Romney outperforms Obama in Denver debate

If Mitt Romney’s performance in Denver was any indication of what to expect in the upcoming debates, President Barack Obama has some improving to do.

It was General George S. Patton who once said, “Nobody ever defended anything successfully, there is only attack and attack and attack some more.” Apparently Romney got the memo. Obama didn’t.

After the debate, political pundits from Chris Matthews to conservative author Joel Pollak agreed: Romney showed up with a strong message and he didn’t hesitate to explain, interrupt, correct, and otherwise fight his way through the entire program to get his point across.

Romney was not flawless, however – in many ways he left a lot to be desired. He lacked important details on his economic plan and struggled to appear consistent on the myriad of stances he’s held in the past. There was also an awkward Sesame Street reference. “I like PBS, I love Big Bird. Actually like you, too,” Romney said, at one point to PBS moderator Jim Lehrer.

But it was the lack of energy on Obama’s part that tipped the debate in his opponent’s favor. The president’s persona appeared detached and tired. So tired, there was some speculation by former Vice President Al Gore about whether or not Obama was sick during the event.

It was a bizarre experience watching Obama, the president of the United States, the man who inspired millions of voters and had one of the strongest presidential campaigns in American history, not even attempt to defend himself.

Even more odd was the fact that in one of the few instances Obama did become animated and fight back, it was directed at Lehrer, not Romney. As the president was speaking about health insurance, Lehrer cut in, “Two minutes. Two minutes is up, sir.” Obama glared at Lehrer before jabbing his finger in the air and snapping, “No, I think I had five seconds before you interrupted me.”

It was a brief but visibly flustered reaction from the Commander-in-Chief.

Romney, on the other hand, who had been interrupted numerous times by Lehrer, remained unshaken. “It’s fun isn’t it?” Romney quipped at one point after being cut off by the moderator.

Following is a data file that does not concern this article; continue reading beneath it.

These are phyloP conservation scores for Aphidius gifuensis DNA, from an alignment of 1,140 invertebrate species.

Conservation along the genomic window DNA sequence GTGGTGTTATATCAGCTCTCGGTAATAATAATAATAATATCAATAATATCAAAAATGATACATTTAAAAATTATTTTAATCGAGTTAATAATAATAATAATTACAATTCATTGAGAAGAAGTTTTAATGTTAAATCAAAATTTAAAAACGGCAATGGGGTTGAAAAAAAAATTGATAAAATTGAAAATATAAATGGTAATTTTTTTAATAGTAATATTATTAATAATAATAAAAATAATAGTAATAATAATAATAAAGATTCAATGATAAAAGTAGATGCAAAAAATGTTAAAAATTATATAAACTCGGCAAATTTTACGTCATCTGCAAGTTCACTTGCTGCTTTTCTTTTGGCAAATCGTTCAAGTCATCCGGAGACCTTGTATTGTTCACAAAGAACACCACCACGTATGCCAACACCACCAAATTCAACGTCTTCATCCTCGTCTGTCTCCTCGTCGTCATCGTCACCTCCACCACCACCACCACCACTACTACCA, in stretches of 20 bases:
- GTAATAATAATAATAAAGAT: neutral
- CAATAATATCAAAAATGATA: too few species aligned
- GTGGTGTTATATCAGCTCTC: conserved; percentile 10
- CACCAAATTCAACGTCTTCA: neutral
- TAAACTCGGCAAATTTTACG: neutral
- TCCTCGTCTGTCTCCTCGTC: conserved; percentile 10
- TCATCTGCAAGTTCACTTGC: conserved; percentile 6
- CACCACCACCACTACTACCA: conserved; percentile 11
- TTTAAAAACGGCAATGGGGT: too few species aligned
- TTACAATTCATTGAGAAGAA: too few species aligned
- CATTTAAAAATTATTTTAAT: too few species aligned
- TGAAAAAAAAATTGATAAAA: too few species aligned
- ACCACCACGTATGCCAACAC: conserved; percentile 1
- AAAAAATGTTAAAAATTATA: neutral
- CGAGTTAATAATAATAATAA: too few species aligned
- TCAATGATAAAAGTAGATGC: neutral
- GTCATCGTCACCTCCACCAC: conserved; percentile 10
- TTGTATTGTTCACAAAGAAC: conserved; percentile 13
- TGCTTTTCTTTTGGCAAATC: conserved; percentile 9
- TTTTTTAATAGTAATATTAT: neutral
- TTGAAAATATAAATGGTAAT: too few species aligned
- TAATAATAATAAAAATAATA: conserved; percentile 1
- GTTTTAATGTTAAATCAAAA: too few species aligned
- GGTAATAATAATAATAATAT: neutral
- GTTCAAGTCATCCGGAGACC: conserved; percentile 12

Those two exchanges highlight in a nutshell how differently the candidates composed themselves: an energetic and cheerful Romney juxtaposed with a tired president who spent more time gazing down at his lectern than addressing his opponent.

Obama supporters did not hold back their frustrations over the president’s performance. “Is Bill Clinton coming in to sub for the next quarter? Oh! Wake up! Attack! That is not john McCain over on that podium!” tweeted acclaimed documentary director Michael Moore during the debate.

James Carville, campaign adviser to former president Bill Clinton, also acknowledged the disparity between the two candidates. “President Obama came in, he wanted to have a conversation. It takes two people to have a conversation. Mitt Romney came in with a chainsaw. He’s trying to talk to a chainsaw.”

Wednesday night was a success for Romney and a dismal failure for Obama. The viewer polls conducted by CNN confirmed this. But republicans should not rejoice just yet, however, as the race is by no means over. There are still two more debates to be held, and plenty of time for President Obama to get his act together and make a comeback.

Expect Obama to hammer away on Romney’s vagueness and sparse economic details next round. Romney will likely attempt to keep his momentum going and refine the specifics of his plans.

For now, both contenders must sit back and watch their vice president nominees spar over foreign and domestic policy on Oct. 11.

Photo courtesy of University of Denver flickr.